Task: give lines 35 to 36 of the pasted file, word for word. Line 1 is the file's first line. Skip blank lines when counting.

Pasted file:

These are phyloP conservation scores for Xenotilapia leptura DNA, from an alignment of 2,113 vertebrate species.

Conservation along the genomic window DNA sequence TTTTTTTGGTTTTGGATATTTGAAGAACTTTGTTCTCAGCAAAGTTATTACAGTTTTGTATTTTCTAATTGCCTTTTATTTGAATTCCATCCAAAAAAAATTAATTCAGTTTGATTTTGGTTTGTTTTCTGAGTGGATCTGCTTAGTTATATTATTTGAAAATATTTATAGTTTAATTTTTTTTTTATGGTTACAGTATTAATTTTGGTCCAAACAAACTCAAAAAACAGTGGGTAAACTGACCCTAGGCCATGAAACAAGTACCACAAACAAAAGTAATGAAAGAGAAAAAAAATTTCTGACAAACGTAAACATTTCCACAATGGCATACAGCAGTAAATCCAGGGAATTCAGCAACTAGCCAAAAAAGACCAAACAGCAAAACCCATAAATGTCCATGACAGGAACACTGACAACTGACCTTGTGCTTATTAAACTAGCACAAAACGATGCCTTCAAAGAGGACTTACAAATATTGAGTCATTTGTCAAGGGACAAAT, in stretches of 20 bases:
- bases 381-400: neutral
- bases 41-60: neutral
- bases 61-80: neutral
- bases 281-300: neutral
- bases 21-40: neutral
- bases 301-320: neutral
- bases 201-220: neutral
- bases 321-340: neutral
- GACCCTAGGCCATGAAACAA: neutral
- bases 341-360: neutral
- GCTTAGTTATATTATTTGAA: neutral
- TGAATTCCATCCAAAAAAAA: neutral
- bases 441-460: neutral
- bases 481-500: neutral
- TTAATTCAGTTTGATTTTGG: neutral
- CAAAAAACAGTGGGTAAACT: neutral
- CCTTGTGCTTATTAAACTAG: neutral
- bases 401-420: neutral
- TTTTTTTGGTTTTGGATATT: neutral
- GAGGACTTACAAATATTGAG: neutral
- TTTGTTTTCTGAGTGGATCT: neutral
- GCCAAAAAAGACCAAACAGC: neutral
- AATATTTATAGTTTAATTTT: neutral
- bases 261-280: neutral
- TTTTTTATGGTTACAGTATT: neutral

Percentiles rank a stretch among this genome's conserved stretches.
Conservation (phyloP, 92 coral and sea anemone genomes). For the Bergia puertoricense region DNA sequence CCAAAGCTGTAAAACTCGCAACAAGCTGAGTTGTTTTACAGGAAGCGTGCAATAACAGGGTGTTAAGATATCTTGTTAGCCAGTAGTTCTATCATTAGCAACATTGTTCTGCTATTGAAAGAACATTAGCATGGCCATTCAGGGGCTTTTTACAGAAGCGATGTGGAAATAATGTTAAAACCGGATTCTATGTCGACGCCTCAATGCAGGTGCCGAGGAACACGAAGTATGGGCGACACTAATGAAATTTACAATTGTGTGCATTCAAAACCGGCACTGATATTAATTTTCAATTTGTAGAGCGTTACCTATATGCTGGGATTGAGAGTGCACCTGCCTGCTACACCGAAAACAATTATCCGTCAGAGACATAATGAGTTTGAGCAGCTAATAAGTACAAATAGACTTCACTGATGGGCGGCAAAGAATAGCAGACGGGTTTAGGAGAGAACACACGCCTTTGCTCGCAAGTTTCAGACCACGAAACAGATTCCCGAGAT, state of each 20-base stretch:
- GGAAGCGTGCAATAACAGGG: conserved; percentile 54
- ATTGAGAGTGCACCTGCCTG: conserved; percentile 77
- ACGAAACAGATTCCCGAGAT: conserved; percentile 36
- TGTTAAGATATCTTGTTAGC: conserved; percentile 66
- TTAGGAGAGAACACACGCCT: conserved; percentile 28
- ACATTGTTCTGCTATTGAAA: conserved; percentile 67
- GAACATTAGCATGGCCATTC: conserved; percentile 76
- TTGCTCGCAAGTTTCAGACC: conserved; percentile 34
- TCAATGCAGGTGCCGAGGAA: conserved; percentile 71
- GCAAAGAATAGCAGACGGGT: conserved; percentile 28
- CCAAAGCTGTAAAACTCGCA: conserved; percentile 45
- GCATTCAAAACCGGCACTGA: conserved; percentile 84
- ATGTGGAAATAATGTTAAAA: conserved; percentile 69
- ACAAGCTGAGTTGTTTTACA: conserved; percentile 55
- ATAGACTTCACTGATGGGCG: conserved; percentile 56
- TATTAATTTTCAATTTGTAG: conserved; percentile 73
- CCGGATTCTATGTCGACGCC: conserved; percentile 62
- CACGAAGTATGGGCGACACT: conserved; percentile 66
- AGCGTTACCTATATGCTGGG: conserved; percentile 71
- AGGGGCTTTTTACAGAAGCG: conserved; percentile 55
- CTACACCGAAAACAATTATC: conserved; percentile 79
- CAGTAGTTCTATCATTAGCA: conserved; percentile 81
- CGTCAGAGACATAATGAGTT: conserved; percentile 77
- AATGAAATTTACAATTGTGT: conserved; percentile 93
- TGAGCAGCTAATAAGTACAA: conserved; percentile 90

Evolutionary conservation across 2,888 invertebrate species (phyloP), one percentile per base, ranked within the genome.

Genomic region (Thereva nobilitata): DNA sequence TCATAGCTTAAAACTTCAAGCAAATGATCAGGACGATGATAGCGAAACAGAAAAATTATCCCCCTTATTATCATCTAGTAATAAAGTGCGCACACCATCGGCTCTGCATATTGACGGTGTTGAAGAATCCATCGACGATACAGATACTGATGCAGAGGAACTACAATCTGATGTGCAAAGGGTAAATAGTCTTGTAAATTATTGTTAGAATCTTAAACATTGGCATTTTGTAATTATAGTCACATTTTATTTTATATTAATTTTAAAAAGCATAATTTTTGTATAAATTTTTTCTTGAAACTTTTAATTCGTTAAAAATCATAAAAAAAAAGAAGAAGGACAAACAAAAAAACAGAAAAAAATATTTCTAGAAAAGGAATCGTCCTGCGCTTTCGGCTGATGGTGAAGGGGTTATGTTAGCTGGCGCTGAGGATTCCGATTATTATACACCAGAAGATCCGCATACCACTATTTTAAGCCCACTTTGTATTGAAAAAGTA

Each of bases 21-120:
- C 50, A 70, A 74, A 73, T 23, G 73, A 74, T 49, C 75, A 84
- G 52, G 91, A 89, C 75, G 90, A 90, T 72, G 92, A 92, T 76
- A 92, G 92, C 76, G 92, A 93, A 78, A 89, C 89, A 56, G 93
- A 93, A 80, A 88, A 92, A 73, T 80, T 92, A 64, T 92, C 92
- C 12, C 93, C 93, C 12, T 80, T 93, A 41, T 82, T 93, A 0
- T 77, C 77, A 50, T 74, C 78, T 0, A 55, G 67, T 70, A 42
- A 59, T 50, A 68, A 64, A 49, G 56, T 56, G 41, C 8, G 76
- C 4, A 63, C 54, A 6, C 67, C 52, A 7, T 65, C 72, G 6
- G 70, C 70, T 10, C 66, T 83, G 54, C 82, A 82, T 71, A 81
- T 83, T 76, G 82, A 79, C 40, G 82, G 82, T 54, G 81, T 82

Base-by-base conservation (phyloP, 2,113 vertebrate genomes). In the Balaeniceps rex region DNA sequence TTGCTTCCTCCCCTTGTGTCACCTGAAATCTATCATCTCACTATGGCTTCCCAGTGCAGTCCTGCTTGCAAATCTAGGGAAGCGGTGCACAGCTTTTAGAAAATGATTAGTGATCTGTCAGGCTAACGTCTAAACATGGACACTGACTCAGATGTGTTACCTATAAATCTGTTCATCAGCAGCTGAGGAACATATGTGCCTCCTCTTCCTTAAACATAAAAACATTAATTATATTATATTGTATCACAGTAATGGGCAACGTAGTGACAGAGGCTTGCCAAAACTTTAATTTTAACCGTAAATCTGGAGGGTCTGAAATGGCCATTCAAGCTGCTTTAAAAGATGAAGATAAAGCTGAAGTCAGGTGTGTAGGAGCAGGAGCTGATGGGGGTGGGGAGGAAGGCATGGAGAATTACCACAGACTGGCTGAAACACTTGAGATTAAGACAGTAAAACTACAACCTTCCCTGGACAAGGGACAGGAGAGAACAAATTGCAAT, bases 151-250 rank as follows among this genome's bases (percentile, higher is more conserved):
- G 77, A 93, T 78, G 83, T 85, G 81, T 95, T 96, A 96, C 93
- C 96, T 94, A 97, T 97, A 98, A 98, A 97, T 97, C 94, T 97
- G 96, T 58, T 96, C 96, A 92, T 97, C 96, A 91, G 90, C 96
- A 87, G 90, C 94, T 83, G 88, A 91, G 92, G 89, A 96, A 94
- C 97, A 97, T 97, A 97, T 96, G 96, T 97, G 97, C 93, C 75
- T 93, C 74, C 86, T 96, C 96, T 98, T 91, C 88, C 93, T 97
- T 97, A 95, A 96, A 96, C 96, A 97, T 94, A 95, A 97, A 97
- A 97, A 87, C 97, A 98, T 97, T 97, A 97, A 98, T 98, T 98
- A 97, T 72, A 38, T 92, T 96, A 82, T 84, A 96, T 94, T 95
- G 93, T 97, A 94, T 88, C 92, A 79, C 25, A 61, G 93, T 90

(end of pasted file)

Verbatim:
- ACATTGTTCTGCTATTGAAA: conserved; percentile 67
- GAACATTAGCATGGCCATTC: conserved; percentile 76